Variants of the ACE Gene Not Responsible for Disparities in Pompe Disease Treatment Impact

According to a story from Pompe Disease News, a recent study has concluded the polymorphisms of the ACE gene (which are genetic variations that occur naturally) do not have an impact on how Pompe disease patients respond to treatments such as enzyme replacement therapy. The study researchers have concluded that more research is necessary in order to determine why treatment responses among patients of all ages can vary so widely.

About Pompe Disease

Pompe disease, which is also known as glycogen storage disease type II, is a genetic, metabolic disorder. This disease can cause damage to the nerves and muscles throughout the body, and is the result of the excessive buildup of glycogen in the cellular lysosome. This occurs because of the deficiency of a certain enzyme. The disease is the result of a genetic mutation that appears on chromosome 17. Symptoms of the illness vary depending on when it appears. They can include poor growth, trouble feeding, enlarged heart, poor muscle tone, muscle weakness, and breathing problems. There is also a late onset form that mostly differs by the absence of heart abnormalities. The primary treatment for Pompe disease is enzyme replacement. While this treatment can improve symptoms and survival, a high dosage is necessary and it primarily only halts disease progression. To learn more about Pompe disease, click here.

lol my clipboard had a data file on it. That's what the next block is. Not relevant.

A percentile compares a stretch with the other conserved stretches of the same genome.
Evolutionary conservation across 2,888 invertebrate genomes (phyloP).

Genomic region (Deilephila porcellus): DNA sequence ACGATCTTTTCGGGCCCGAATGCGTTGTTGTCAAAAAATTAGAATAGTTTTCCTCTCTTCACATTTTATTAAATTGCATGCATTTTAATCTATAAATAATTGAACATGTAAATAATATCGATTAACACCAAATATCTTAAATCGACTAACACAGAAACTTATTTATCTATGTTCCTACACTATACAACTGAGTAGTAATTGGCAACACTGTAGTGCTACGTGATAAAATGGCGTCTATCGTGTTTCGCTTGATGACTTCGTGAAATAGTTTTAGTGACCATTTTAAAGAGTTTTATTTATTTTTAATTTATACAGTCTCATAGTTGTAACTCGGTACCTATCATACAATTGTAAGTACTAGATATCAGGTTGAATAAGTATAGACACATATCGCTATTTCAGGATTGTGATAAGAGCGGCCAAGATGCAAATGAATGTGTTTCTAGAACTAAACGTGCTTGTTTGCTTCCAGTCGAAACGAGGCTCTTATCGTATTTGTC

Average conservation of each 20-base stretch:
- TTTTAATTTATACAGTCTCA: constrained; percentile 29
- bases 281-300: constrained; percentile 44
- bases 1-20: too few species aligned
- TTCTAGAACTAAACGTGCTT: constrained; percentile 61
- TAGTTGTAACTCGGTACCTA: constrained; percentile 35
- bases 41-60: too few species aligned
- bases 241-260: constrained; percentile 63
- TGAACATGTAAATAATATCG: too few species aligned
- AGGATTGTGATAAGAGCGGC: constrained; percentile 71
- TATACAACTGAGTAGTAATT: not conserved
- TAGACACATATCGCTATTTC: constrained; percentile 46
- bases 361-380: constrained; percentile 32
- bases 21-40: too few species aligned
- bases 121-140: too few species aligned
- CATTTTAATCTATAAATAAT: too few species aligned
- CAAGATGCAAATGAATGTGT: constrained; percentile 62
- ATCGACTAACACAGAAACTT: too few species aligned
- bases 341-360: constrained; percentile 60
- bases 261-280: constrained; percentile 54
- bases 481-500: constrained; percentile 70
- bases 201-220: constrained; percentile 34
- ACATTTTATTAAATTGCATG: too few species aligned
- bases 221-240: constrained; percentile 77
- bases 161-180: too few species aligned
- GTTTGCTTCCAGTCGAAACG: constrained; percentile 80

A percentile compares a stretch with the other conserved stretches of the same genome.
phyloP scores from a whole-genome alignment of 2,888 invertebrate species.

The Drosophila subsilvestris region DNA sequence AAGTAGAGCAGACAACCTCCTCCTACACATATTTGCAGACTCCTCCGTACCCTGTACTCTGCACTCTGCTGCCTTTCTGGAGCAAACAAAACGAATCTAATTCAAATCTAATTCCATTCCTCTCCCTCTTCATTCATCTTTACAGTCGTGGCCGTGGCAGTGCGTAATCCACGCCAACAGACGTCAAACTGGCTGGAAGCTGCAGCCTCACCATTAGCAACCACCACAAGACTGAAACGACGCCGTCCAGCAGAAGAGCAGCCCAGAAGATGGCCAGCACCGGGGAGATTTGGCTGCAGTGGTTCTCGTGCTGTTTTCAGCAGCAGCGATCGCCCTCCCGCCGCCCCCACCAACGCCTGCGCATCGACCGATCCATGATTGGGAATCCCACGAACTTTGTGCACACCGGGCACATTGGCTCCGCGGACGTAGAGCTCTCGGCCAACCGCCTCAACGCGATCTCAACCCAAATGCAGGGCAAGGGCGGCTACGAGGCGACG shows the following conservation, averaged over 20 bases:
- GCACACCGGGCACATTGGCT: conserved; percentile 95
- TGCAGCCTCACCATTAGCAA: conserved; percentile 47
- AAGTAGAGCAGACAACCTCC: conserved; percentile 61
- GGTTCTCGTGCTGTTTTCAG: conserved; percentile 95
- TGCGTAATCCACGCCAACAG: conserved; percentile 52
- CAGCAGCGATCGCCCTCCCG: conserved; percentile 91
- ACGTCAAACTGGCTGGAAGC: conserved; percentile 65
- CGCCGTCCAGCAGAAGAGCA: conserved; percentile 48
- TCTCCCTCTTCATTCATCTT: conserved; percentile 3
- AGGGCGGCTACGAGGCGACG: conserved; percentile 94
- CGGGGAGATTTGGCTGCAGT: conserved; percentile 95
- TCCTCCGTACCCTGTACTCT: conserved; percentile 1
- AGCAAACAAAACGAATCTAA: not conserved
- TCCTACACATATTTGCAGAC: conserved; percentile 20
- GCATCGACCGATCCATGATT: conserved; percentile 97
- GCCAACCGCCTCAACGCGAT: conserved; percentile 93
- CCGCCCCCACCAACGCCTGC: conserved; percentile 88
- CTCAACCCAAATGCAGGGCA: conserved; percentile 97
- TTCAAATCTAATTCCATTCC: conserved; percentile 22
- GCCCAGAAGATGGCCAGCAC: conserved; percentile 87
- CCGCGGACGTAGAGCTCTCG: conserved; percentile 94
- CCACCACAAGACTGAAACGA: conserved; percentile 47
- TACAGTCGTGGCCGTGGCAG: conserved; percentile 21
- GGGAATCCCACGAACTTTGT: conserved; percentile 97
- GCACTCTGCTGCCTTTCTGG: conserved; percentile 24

About The Study

Scientists have been seeking an explanation as to why patients do not respond to enzyme replacement in the same fashion; prior studies have suggested that changes to the DNA of the ACE gene could be responsible. The researchers recruited a group of 131 Pompe disease patients that included both pediatric and adult patients. The patients were categorized by their ACE gene polymorphisms into three groups: a deletion group, an insertion group, and a group that carried both deletions and insertions. 

A patient’s condition over time while being treated was measured in a number of ways, such as the six minute walk test, lung and muscle functions, need for breathing assistance, and wheelchair usage. Patients were monitored for five years, but unfortunately no patterns emerged that implicated ACE polymorphisms as playing a role in enzyme replacement therapy response.

Check out the original study here.

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